# Definition of Coulomb's law

In the article about Coulomb's law

There is following sentence:

Coulomb's law is an experimental law of physics that calculates the amount of force between two electrically charged particles at rest.

However in the Griffith's Introduction to electrodynamics

Introduction before explaining Coulomb's Law, there is following sentence:

To begin with, we shall consider the special case of electrostatics in which all the source charges are stationary (though the test charge may be moving).

What i'm confusing is: Wikipedia applies to two charges at rest but Griffith's book applies to stationary source charge.

They collide with each other. Which is correct one?

• The sentence in parentheses explains that stationary is equivalent to being at rest. No collision at all :-) Commented Nov 4, 2023 at 16:25

Both statements are correct.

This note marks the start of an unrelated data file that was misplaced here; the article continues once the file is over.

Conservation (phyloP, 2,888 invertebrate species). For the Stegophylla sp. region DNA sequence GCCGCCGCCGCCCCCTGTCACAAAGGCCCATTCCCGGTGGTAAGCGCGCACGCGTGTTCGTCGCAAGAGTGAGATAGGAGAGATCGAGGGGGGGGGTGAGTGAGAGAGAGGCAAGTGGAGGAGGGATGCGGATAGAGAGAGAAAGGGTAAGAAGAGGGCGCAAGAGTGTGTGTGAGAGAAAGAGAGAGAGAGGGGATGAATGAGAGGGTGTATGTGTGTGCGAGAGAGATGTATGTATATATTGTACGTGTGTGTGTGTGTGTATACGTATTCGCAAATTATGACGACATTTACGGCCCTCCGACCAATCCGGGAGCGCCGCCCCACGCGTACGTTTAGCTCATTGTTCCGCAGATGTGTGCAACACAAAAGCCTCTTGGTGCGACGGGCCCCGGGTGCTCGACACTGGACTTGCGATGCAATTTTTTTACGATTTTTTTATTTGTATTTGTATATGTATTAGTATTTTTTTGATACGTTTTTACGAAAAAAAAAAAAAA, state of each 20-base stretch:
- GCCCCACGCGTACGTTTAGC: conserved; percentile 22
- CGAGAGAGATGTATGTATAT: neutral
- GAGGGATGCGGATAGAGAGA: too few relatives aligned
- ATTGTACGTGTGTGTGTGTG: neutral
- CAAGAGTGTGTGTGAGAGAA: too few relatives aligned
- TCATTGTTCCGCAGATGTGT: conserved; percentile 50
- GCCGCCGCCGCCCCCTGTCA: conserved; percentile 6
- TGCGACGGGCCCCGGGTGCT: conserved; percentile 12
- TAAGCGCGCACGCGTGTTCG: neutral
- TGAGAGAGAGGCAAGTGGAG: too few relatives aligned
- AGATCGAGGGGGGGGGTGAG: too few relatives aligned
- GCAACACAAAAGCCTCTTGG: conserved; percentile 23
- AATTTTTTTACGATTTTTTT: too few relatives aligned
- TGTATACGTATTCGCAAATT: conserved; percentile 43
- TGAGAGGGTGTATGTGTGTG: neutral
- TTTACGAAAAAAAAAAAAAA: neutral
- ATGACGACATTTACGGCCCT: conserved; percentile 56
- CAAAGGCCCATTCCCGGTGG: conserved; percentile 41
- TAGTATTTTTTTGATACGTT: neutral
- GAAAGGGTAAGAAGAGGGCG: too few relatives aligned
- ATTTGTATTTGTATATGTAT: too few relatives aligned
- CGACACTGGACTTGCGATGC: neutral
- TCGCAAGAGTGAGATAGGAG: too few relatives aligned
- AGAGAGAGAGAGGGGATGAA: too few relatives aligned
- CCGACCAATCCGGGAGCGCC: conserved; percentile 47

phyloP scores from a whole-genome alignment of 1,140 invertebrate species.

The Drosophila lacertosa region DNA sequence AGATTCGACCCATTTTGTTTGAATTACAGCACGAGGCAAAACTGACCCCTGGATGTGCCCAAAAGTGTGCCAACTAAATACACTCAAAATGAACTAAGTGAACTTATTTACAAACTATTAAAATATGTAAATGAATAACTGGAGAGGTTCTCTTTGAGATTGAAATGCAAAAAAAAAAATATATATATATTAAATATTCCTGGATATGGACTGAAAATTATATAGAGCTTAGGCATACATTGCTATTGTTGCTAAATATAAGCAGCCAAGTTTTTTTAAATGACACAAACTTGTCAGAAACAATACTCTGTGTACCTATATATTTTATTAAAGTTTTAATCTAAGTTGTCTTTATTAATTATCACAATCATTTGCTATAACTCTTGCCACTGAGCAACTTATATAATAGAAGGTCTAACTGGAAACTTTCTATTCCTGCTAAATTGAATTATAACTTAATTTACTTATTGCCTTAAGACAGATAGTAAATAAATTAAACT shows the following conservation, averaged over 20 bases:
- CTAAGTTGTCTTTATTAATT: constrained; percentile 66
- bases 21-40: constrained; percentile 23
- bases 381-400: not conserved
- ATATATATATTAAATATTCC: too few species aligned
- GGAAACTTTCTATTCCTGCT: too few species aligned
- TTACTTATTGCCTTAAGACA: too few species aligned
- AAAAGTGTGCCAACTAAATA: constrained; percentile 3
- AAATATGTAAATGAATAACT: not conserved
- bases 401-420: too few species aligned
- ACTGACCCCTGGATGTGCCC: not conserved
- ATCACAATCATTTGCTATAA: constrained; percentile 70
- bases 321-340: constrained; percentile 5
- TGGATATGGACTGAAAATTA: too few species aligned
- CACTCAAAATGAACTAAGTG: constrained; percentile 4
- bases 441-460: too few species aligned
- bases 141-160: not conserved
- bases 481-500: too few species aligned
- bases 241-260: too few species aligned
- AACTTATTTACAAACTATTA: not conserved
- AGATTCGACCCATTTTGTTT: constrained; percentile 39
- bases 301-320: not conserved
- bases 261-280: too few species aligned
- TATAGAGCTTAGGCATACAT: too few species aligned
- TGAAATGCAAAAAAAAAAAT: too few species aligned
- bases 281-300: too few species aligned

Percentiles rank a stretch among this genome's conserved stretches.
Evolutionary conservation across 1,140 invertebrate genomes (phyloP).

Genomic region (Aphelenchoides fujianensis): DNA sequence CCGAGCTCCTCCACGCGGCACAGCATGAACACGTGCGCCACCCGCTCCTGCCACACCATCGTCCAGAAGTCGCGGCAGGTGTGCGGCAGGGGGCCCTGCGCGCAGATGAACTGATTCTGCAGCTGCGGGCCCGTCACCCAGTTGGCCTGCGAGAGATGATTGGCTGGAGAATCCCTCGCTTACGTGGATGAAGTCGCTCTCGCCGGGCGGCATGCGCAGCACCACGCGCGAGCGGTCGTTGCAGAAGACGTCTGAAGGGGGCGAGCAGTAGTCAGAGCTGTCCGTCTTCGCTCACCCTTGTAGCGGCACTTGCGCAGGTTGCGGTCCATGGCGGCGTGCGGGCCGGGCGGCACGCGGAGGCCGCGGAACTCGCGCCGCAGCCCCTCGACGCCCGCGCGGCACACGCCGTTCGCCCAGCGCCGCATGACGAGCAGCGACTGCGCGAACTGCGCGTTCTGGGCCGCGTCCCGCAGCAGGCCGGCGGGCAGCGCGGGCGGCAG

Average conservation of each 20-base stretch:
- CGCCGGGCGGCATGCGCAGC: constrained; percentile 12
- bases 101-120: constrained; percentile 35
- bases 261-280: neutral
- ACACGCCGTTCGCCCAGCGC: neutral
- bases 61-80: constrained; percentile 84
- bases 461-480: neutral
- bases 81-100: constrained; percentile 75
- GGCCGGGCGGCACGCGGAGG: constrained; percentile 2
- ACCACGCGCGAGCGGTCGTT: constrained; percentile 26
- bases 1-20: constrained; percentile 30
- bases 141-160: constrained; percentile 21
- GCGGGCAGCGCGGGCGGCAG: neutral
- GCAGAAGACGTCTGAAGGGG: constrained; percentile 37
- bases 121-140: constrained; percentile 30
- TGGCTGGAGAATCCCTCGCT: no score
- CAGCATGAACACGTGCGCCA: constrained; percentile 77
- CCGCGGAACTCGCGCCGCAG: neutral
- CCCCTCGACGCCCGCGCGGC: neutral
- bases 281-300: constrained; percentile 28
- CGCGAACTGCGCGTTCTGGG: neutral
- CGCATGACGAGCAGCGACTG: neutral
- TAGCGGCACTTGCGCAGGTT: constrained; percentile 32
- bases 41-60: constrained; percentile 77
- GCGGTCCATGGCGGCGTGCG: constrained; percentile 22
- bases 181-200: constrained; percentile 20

Wikipedia description and Griffiths are saying the same thing: in electrostatics, the charges we're talking about are not moving. But Griffiths adds a little twist by mentioning that the charge we use to "test" or "measure" things can be moving. He's just setting the stage for stuff he'll talk about later in the book.

• But wikipedia says that the two charges must be at rest to apply coulomb's law, while Griffiths says test charge can move. How both are correct?
– KHJ
Commented Nov 4, 2023 at 16:38
• @KHJ I believe Alex is probably right (though it would help to see Griffiths statement in context). If the charges were moving Coulomb's law wouldn't cover the additional magnetic forces associated with moving charges. Commented Nov 4, 2023 at 16:53
• Then can i think Griffths is correct and wikipedia is also correct because Griffiths include the situation which wikipedia says?
– KHJ
Commented Nov 4, 2023 at 16:57